How Middle East peace
process was killed
H.D.S. Greenway, 5/3/2002
BOOKS ARE being written about what went wrong with the Oslo peace
process in the Middle East, and there will be as many theories as
there are authors. But one of the most persistent myths is that
Yasser Arafat turned down the most generous offer any Israeli leader
had ever made and decided to return to armed struggle.
It is true
that Arafat didn't accept Israel's offer at Camp David, but the
Palestinians didn't stop negotiating. The fact is that negotiations
went on at the Red Sea resort of Taba after Camp David, bringing
the two positions even closer, even after riots had broken out following
Ariel Sharon's visit to the Temple Mount. That round of negotiations
ended when Israel's Ehud Barak closed them down in order to begin
his election campaign. When Oslo's archenemy, Sharon, came to power,
at Camp David was indeed the most generous offer Israel had ever
made, but it was not an offer of a viable Palestinian state. The
Palestine on offer was chopped up into sectors with no access to
each other - separated by Israeli settlements, settlement roads,
and Israeli-controlled areas. The same was true of East Jerusalem,
where Israelis have been trying to force Palestinians to leave.
It was if the Palestinian state were to get the spots while the
rest of the leopard would remain in Israeli hands. And during the
Oslo years Jewish settlements doubled.
was for President Clinton and Israel's Prime Minister Ehud Barak
to insist that this was an all-or-nothing deal that had to be signed
before either of their terms were up. It would have been better
to end negotiations by saying that everything agreed upon up to
then was settled and the areas of disagreement put off until later.
As it was, the burst of Palestinian anger that developed after Sharon's
famous Temple Mount visit was encouraged by many of the younger
Palestinian leaders frustrated not only with Oslo but with Arafat
himself. And Arafat chose not to stop it when he still could.
But long before
those tantalizingly close Taba negotiations were ended, the Oslo
process was in trouble. What the Israelis most wanted was security.
What the Palestinians most wanted was an end to the occupation and
their own state. And although there was progress on both fronts,
it was not enough, so both sides felt betrayed.
only precondition was that Yasser Arafat promise to give up armed
struggle. Arafat pledged to do so, and in a historic shift, renounced
Palestinian claims over Israel proper and agreed to a two-state
solution. And for a while, Israelis today agree, Arafat kept his
promise and began locking up terrorists. Security had seldom been
however, it was a sign-now-and-we'll-negotiate-later arrangement,
while what Palestinians thought they were getting was the same deal
Egypt's Anwar Sadat got - a wrapping up of the settlements and an
end to the occupation with all deliberate speed.
What the Israelis,
the Americans, and even Arafat didn't perceive was that delays and
foot-dragging over timetables for implementing the agreement and
the never-ending Jewish settlement expansion would prove fatal.
Dividing up occupied territories into different A zones and B zones
of Palestinian control just meant more checkpoints, more humiliations,
and more disruption to the economy. Too many Palestinians got poorer
instead of richer, more harrassed instead of less, adding to the
growing disillusionment. Arafat didn't help matters by running a
corrupt and undemocratic administration that turned off even more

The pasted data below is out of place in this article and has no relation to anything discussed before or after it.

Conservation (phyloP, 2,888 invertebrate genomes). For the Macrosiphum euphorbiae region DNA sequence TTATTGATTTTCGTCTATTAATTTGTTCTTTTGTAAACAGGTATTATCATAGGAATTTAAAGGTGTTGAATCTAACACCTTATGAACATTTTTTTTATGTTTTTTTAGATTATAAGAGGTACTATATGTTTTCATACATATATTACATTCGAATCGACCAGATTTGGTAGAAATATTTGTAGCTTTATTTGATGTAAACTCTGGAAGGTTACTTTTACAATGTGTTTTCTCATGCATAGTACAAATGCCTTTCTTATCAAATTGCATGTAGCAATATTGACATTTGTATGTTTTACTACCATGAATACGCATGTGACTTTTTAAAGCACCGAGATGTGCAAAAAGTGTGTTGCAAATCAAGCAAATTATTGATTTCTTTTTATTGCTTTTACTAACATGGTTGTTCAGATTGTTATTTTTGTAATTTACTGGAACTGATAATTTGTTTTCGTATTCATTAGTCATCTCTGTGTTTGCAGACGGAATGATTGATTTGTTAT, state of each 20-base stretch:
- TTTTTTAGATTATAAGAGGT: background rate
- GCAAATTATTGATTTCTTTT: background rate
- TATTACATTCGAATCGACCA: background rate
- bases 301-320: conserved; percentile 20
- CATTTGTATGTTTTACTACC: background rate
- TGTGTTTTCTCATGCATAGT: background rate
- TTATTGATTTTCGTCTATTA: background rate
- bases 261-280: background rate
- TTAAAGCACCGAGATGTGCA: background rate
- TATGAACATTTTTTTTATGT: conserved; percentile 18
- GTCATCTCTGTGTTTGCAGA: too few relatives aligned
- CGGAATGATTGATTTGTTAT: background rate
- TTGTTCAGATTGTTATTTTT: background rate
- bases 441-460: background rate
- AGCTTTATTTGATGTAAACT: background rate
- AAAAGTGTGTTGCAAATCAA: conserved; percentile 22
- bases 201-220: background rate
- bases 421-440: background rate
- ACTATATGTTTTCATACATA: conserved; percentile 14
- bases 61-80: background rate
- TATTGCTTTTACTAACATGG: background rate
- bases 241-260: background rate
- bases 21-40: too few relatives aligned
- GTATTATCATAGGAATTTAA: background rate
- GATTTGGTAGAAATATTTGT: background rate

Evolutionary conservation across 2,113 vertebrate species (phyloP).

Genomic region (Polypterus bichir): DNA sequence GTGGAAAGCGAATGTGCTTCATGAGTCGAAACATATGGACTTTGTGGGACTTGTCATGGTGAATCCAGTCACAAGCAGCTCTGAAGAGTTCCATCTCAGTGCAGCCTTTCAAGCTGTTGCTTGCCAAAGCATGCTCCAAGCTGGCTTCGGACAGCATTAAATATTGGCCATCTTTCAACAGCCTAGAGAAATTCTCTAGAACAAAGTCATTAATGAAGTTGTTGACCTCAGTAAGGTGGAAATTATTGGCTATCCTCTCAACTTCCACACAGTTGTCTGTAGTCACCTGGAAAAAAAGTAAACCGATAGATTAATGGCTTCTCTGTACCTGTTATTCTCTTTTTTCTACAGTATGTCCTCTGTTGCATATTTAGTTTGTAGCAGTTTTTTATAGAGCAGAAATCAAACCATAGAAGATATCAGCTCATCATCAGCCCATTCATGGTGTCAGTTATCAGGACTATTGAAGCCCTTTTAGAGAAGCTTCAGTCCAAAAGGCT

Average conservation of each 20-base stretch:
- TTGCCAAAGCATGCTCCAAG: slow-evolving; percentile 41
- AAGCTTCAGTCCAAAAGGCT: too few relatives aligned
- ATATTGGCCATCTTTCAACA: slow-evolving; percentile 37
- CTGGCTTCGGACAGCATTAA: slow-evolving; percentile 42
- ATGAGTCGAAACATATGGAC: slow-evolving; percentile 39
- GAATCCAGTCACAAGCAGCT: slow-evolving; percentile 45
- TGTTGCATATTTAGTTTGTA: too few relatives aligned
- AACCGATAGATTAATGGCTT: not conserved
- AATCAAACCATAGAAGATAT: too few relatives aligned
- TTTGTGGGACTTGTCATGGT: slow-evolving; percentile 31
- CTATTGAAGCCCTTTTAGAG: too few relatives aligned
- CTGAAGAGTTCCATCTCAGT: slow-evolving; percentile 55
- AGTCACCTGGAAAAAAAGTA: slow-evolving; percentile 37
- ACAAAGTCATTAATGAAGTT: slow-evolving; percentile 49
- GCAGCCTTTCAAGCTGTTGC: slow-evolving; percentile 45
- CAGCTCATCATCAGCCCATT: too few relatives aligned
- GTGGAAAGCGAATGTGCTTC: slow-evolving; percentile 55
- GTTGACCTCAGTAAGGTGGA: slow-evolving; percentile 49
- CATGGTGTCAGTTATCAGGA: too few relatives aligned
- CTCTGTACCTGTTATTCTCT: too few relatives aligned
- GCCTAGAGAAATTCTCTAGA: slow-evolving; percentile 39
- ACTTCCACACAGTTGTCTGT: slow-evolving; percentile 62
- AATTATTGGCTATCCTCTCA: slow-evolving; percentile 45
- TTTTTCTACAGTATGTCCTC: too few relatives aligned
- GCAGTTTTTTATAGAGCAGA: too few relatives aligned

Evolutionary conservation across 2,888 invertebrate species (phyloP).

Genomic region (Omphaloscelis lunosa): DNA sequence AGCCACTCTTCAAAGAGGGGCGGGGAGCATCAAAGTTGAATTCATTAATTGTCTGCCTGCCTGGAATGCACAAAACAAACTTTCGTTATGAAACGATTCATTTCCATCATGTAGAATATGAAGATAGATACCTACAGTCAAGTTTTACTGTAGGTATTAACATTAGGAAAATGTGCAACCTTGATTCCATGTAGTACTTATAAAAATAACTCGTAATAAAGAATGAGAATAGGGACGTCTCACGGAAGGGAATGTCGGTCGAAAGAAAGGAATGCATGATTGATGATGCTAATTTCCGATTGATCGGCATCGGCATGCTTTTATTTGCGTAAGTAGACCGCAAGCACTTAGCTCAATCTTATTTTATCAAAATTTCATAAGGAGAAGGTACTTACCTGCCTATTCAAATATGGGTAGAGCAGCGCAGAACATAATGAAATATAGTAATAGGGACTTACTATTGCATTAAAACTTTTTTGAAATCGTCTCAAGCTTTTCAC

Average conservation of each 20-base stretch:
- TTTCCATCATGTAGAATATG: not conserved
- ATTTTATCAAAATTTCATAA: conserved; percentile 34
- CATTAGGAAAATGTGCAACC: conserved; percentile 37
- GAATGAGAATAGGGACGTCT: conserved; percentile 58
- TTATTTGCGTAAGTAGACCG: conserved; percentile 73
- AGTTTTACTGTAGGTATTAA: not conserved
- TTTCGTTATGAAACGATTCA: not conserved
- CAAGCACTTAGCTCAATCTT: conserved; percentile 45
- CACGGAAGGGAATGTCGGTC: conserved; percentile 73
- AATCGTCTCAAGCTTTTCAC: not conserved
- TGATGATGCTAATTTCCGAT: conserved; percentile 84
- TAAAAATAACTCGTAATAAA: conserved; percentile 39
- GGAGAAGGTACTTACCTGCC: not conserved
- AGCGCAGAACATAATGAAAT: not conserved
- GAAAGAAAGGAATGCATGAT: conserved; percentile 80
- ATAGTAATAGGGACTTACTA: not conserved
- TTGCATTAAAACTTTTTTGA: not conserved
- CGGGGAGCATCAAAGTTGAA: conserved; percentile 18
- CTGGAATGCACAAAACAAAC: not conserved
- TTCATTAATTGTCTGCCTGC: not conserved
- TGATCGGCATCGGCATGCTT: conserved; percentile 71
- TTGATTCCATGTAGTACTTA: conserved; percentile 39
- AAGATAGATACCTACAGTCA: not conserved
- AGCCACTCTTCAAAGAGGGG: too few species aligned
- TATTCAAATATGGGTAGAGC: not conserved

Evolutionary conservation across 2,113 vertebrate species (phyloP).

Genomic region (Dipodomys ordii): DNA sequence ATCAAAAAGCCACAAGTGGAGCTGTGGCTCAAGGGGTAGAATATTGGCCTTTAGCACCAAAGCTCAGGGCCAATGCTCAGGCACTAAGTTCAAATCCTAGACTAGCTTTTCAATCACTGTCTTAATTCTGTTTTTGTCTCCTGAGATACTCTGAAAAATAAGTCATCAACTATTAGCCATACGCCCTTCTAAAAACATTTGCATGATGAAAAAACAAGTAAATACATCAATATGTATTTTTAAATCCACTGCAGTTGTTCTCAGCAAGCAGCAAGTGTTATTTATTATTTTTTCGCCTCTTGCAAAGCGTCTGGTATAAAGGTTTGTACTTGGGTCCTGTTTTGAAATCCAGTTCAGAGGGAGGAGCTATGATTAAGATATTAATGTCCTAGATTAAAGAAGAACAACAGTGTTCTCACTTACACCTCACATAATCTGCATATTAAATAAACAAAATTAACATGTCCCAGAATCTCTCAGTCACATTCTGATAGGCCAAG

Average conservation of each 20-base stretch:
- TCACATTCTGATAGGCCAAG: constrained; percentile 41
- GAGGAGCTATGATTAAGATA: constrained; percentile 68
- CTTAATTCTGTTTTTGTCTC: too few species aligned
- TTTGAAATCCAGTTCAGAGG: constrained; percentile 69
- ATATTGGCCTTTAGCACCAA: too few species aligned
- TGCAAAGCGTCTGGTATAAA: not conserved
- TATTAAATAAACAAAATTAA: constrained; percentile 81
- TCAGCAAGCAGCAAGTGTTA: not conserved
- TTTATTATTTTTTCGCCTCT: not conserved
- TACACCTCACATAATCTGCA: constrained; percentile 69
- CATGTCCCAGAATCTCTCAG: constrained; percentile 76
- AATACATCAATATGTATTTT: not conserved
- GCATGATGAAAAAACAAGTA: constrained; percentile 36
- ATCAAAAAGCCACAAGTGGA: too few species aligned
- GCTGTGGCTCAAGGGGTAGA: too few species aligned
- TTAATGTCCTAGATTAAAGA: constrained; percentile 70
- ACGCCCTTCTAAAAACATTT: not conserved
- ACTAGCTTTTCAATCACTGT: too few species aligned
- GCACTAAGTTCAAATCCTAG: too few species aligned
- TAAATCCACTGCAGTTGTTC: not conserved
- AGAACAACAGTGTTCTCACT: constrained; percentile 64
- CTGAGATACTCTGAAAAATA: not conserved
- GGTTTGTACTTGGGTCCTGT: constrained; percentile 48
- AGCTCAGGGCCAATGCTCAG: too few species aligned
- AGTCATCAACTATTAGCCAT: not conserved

Palestinians to the peace process.
The lack of
swift progress meant that the lid on violence began to lift. There
were approximately 36 bombings during the Oslo years. Arafat may
have permitted some of them, but, as President Clinton said, there
was never ''just one source of violence'' in the occupied territories.
Arafat could never deliver every armed faction once popular opinion
in the occupied territories began to turn against Oslo. Arafat needed
swift progress toward a Palestinian state, which he never got. And
the Israelis never got the security they needed.
was murdered by an Israeli who objected to the peace process, the
foot-dragging got worse. The dovish Labor Party lost to the hawkish
Likud and Benjamin Netanyahu, who despised the Oslo process but
could not run on a platform against peace. So he put as many impediments
to Oslo as he could once in office.
Oslo years, starting in 1993, too few Palestinians thought the process
was working for them, and they saw Israeli betrayal in every delay,
while Israelis never got the security they had a right to expect.
When Ariel Sharon came to power he began dismantling the Palestinian
Authority piece by piece, thus reducing Arafat's ability to maintain
order, all the while calling upon Arafat to do more.
Palestinians will argue forever over who was to blame for the Oslo
failure, but former senator George Mitchell's commission found enough
fault to go around. Mitchell spoke recently of the lack of ''economic
growth and job creation'' in the occupied territories as one of
the major factors and of the ''high correlation'' between violence
and a declining economy throughout history.
violence, however, got hard-liners Netanyahu and Sharon elected
and discredited the Israeli peace camp. As for the Israelis, the
shortsightedness of Sharon's policies in the occupied territories
is not just that ''each death creates a new demand for revenge,''
as Mitchell said, but that the levels of West Bank destruction will
create the perfect conditions for future economic decline leading
to more violence.
down the Palestinian house, Sharon has guaranteed that more fire
will spread next door to his, and maybe to the Arab states that
recognize Israel as well.
Greenway's column appears regularly in the Globe.
This story ran on page A23 of the Boston Globe on 5/3/2002.
© Copyright 2002 Globe Newspaper Company.